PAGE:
‘Almost, Maine’ at George Washington University by Breena Siegel

Almost, Maine opened last night, presented by The George Washington University (GWU) Department of Dance & Theater, to an audience of animated students and adults alike. Almost, Maine written by John Cariani and directed by long-time GWU Theater Professor Elizabeth Kitsos-Kang was a real crowd-pleaser.

Nick Ong (Pete) and Leah Lawler (Ginette). Photo courtesy of George Washington University.

The play is set in a fictional town of Almost somewhere in northern Maine. It’s the dead of winter, and the seven-character cast is dressed for the season. A giant wooden stage that serves as a lodge, local bar (the moosepaddy) and house is a fitting set for the Maine winter. Behind the lodge is a backdrop of the night sky that shimmers, sparkles and will tickle your heart. At opportune moments, a dusting of snow drops in the background offering the audience ample time to gush.

Almost, Maine is split in two acts with four vignettes in each. The bite-size scenes are well timed with enough space to get a sense of the characters. The play is also bookended by a mini narrative that has a satisfying finish. Now what is the theme amidst the wintery setting? Well love, of course. The characters are constantly falling in and out of love, either lost in it, looking for it or hoping to be repaired. Even quite literally at times, as in “They Fell,” two best friends trip over their feet when they realize they have strong feelings for one another.

From the very first scene with East (Matt Nickley) and Glory (Siobhan McGowan) we get a sense of the absurdity of the situation and yet the humanness of the characters. In “Her Heart,” Glory has traveled to the remote corners of Maine in search of the Northern Lights so that she can have a meaningful goodbye to an ex-partner. She decides to camp in a stranger’s backyard, a Maine-like gesture she read about in a travel book. She also carries a paper bag full of broken pieces of her heart that the stranger-turned-consort, repairs for her.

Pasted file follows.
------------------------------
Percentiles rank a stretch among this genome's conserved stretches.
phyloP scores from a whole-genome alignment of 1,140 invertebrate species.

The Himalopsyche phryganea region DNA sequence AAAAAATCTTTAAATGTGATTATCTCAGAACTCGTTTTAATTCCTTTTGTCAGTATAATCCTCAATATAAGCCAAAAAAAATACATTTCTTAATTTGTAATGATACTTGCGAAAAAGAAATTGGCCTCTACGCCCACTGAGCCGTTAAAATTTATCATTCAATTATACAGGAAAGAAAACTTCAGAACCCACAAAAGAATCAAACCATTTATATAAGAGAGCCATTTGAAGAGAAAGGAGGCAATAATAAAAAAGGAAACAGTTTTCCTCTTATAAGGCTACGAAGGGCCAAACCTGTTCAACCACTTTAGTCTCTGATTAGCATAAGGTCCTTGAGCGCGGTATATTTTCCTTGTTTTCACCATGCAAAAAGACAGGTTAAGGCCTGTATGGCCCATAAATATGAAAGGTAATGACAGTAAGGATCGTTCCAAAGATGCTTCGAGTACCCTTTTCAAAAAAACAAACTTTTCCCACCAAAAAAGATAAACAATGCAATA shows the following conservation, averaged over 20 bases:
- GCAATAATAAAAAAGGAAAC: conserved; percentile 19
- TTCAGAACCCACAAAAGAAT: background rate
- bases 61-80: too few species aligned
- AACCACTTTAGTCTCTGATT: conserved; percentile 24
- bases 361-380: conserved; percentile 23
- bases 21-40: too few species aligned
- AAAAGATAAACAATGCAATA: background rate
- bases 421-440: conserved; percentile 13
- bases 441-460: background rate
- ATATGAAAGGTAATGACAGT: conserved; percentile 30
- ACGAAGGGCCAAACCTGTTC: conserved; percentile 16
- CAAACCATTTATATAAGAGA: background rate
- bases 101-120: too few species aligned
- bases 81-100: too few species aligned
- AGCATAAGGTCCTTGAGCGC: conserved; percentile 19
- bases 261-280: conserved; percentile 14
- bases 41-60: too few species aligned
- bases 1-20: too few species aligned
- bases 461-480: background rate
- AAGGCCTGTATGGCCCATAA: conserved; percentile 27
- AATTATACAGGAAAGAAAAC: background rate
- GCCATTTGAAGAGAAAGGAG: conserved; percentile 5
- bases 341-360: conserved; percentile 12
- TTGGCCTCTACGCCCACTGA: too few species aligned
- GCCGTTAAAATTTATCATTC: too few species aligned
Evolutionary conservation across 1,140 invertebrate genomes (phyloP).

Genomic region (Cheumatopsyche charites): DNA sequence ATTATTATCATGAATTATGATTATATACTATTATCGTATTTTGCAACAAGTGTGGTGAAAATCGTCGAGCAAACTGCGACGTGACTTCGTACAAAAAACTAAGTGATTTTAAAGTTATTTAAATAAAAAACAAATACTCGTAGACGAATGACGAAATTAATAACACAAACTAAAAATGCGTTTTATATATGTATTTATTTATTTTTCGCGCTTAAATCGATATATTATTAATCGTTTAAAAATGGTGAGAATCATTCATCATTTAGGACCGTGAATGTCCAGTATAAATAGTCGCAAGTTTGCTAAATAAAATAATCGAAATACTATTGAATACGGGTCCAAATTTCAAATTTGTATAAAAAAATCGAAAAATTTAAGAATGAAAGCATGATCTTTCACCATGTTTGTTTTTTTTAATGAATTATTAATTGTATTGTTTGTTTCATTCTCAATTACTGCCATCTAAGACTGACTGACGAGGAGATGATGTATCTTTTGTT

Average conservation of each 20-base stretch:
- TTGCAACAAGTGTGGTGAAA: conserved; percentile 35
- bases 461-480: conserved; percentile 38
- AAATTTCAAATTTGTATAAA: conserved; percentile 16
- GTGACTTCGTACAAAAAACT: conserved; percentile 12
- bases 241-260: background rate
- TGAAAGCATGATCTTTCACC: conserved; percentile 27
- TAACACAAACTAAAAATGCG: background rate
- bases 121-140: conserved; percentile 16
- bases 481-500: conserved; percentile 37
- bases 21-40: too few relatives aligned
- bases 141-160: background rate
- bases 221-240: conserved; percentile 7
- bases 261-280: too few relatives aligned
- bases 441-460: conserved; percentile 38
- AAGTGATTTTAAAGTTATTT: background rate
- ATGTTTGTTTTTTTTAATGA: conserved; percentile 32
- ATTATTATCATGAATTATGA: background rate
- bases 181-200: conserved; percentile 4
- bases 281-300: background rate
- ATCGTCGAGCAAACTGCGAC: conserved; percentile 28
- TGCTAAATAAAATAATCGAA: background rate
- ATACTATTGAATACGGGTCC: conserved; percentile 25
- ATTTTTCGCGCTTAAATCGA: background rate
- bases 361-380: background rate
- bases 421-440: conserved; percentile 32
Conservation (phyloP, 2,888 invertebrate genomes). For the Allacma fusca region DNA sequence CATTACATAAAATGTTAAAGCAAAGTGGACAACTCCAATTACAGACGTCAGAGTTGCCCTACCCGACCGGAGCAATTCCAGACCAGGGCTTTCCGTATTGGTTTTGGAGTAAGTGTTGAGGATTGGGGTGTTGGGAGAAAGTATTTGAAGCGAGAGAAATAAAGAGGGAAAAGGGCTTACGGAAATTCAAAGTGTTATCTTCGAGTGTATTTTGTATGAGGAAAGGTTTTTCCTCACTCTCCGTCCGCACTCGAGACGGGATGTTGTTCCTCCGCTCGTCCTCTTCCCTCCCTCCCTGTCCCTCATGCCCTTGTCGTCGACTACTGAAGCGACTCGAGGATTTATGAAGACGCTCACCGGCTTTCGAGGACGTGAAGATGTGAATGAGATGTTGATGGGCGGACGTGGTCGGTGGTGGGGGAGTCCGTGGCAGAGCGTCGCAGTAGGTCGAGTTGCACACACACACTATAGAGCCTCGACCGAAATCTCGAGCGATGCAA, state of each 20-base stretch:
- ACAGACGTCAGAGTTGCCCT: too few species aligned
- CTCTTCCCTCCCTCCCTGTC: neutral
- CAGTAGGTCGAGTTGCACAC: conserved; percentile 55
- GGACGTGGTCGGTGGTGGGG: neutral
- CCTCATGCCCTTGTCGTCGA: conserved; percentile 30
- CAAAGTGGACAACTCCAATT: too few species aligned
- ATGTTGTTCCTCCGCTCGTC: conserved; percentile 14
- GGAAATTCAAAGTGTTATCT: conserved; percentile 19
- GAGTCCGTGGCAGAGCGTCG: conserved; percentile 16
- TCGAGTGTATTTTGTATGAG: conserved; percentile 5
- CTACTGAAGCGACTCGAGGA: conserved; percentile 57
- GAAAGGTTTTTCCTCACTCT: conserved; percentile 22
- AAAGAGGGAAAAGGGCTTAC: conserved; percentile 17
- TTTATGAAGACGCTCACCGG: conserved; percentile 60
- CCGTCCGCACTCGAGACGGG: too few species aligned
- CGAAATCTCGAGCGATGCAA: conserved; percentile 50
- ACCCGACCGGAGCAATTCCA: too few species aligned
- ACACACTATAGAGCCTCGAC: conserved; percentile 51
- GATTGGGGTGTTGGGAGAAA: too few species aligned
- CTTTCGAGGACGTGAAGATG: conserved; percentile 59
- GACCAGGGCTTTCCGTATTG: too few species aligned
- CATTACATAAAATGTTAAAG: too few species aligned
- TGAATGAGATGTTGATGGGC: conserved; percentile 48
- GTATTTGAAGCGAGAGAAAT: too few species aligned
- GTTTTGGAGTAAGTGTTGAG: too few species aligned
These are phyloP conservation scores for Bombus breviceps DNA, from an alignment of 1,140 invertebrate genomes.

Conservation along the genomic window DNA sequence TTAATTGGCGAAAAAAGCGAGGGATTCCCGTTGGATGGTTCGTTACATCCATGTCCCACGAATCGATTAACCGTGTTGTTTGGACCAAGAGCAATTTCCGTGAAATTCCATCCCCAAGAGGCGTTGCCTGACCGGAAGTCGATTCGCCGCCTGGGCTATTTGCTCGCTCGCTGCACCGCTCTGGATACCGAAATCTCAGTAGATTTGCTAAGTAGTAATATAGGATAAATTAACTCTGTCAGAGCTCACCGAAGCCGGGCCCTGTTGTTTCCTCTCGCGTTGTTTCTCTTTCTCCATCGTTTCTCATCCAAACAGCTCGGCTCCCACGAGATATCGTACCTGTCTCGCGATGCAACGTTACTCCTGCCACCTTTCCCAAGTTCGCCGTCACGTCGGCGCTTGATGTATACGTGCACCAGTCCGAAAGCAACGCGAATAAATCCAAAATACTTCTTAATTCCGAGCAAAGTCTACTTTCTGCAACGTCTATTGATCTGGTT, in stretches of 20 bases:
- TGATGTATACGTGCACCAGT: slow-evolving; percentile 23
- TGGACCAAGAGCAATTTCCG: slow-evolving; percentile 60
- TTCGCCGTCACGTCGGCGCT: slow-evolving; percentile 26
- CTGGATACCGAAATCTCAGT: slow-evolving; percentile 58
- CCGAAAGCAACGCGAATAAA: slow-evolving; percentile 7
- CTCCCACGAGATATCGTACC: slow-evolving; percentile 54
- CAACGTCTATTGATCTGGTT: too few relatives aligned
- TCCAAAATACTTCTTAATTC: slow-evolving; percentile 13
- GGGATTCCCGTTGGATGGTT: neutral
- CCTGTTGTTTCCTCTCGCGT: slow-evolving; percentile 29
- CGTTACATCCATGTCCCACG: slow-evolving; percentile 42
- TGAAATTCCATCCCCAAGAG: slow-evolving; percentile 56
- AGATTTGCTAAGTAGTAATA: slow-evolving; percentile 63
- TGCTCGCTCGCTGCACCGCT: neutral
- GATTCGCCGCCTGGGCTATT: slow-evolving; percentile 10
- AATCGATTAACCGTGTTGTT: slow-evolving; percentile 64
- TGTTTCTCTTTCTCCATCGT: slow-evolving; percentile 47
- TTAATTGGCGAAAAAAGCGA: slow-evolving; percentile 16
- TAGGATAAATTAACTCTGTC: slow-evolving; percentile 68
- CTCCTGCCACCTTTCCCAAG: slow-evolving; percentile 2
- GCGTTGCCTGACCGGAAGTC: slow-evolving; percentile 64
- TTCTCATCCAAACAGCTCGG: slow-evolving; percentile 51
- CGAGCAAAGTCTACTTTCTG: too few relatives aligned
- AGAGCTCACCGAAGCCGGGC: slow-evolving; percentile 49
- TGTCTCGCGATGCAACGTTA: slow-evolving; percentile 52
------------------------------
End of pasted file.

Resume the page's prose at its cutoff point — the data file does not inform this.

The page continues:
Similar stories evolve throughout the production. In “Getting it Back” A saddened Gayle (Madeline Hendricks) appears at her boyfriend, Lendall’s (Andrew Flurer) door, claiming that she wants the love back that she gave him. She in turn deposits garbage bags in Lendall’s living room delivering her version of the love she gave to him. The tongue-in-cheek writing sends the audience into fits of laughter. Surprises lurk behind every corner. From shoes falling from the sky to unwinding romances it seems your heart may be high-wired within a matter of hours.

The fantastic part of the production is the actors sink into sadness just as much as they do humor. In the final scene, “Seeing the Thing,” Dave (Andrew Flurer) and Rhonda (Rachel Johnson) drove the audience into full-bodied laughter as they awkwardly shared their first kiss. At moments like this the comedic relief is palpable and entertaining. Kitsos-Kang developed her characters to be witty, earnest and accessible. With only seven actors total, playing a cast of nineteen characters, each of them double and even triple up, which brings a welcoming sense of familiarity on stage.

These aren’t ordinary love stories. The characters themselves may be ordinary, but the writing finds cheekiness even between the most painful of heartbreaks. The element of magical realism is also present in this production, true to Carini’s orginal vision.

Almost, Maine is as much an ode to the state of Maine with the characters drinking natural ice beer, wearing flannel garb and poking fun at more “southern” states like Vermont. The playwright himself is originally from Presque Isle, Maine. At times, the actors move in and out of Maine accents, a technique which could have come through even more, though their voices were loud, full and their lines well delivered.

This is an excellent way to spend an evening simultaneously supporting local college theater. The actors are highly energetic, charming and unabashedly themselves. There is a strong sense of commitment to the production and an assurance that the actors are engaged and inspired by Carini’s writing.

Running Time: Approximately two hours, with a 10-minute intermission.

Almost, Maine plays tonight and Saturday at 7:30 PM, with a closing matinee on Sunday at 2:00 PM at The Dorothy Betts Marvin Theatre – 800 21st Street NW, in Washington, DC. For tickets, purchase them online.



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